I’ve always been borderline between being an introvert and being an extrovert, which means that while I enjoy being social, I have absolutely no stamina for it. I get bored, I reach out, and inevitably I start craving the comfort of my own company. It’s a weird space to inhabit and it causes me to do nonsensical things like keep an open personal blog without sharing it with anyone I know.
I’m trying to start taking more risks with people.
Years ago when I was new to Facebook and new to adulthood, I spent hours trying to curate a perfect online image. I didn’t care about popularity as much as staying true to a polished version of myself. Since then, I’ve learned, or I am learning, and no one really cares that much. It’s useless trying to make the world fall in love with you through a screen because the people who love you already do, and unless it’s an online dating site, there really aren’t that many people out there trolling for a lovable profile. People have better things to do. Better, then, to keep on spending time doing things that you enjoy and let that filter through online to connect you to people with similar interests. I mean, isn’t that what this is all about? But somewhere along the way I and millions of others have gotten lost and decided that socializing was an means to itself. We make friends to make more friends and when it blows over, this house of cards, you stand alone in the ruin of a hollow empire.
That was my first basic realization and it caused me to pull away from social media altogether. I couldn’t trust my new friends, most of whom should have been earmarked as acquaintances but who, though a simple online request, now became privy to all of my conversations, and me, theirs. And then a funny thing happened. Rather than immediately shutting it all down, I decided to detach. I would participate in your social media games, I decided, but I would ignore the bonds that it creates, so acquaintances on the fast track to becoming friends stopped short and stayed as acquaintances. I stopped trusting online friendships, and so I stopped making them, and eventually I just stopped trying to make new friends. The world became this transient place where individual lives would bump into each other temporarily, straighten themselves out, and then be on their way.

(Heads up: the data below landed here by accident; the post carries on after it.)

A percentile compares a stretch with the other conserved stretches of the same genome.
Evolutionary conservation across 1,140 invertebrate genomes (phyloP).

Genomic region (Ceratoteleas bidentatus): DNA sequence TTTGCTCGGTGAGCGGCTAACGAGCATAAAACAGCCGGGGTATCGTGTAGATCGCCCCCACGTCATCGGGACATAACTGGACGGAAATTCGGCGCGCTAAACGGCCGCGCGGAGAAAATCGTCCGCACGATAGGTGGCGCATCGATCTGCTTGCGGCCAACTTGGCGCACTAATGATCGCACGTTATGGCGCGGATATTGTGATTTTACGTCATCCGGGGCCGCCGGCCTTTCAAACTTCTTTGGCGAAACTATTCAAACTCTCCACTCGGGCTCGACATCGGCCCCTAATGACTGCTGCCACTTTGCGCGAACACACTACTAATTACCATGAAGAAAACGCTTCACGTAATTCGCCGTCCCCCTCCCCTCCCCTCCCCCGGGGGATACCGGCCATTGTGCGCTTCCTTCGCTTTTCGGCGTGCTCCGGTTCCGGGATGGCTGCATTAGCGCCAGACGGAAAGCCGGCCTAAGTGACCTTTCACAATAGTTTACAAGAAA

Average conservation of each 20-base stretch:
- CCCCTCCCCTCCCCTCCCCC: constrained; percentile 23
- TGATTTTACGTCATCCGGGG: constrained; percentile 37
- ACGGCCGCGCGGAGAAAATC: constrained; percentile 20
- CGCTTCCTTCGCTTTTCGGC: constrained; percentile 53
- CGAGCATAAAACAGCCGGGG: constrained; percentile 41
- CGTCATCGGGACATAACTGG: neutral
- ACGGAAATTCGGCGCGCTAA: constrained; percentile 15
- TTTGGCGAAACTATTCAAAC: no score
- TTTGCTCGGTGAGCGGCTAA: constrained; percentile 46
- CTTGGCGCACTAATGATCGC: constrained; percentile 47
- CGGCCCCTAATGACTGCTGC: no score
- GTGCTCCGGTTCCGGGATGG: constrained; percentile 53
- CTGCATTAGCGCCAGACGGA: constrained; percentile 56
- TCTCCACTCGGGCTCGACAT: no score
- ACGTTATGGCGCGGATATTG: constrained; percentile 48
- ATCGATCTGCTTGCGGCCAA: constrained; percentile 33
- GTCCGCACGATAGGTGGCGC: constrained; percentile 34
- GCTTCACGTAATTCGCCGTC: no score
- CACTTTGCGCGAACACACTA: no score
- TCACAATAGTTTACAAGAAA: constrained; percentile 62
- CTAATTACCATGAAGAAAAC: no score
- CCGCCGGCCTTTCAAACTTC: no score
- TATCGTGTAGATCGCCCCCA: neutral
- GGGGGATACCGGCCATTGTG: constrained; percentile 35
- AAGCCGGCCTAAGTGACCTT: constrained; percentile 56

If I sound like a loner and a complete misanthrope, know that it really wasn’t that way. I still had friends and kept making friends the old fashioned way, through people who I met and worked with and by introductions to friends of friends. I stayed my same, borderline social self, offline.
And then this totally weird thing happened.
A few weeks ago I ran into this almost acquaintance, someone from my past who I had noticed but was either to chicken or too apathetic to meet properly, and, if we’re being honest here, it was probably both. We introduced ourselves, and casually talked about maybe potentially meeting at some event in the future. We didn’t make plans, we didn’t have a love connection and we didn’t even speak for that long. I assumed that was that and resumed life. I found him on Facebook and friended him because that’s what I’m wont to do, as a casual collector of acquaintances. And then a few days later, he reached out to me, just a tendril of extended friendship.
I was astounded. We don’t have strong things in common, or if we do, we don’t know them yet. He’s married, so neither of us are seeking a romantic attachment. We don’t have shared goals. We have no reason to be friends other than for friendship itself.
So, I’m trying something new and something so old that I’ve forgotten it.
I’m going to try to make new friends.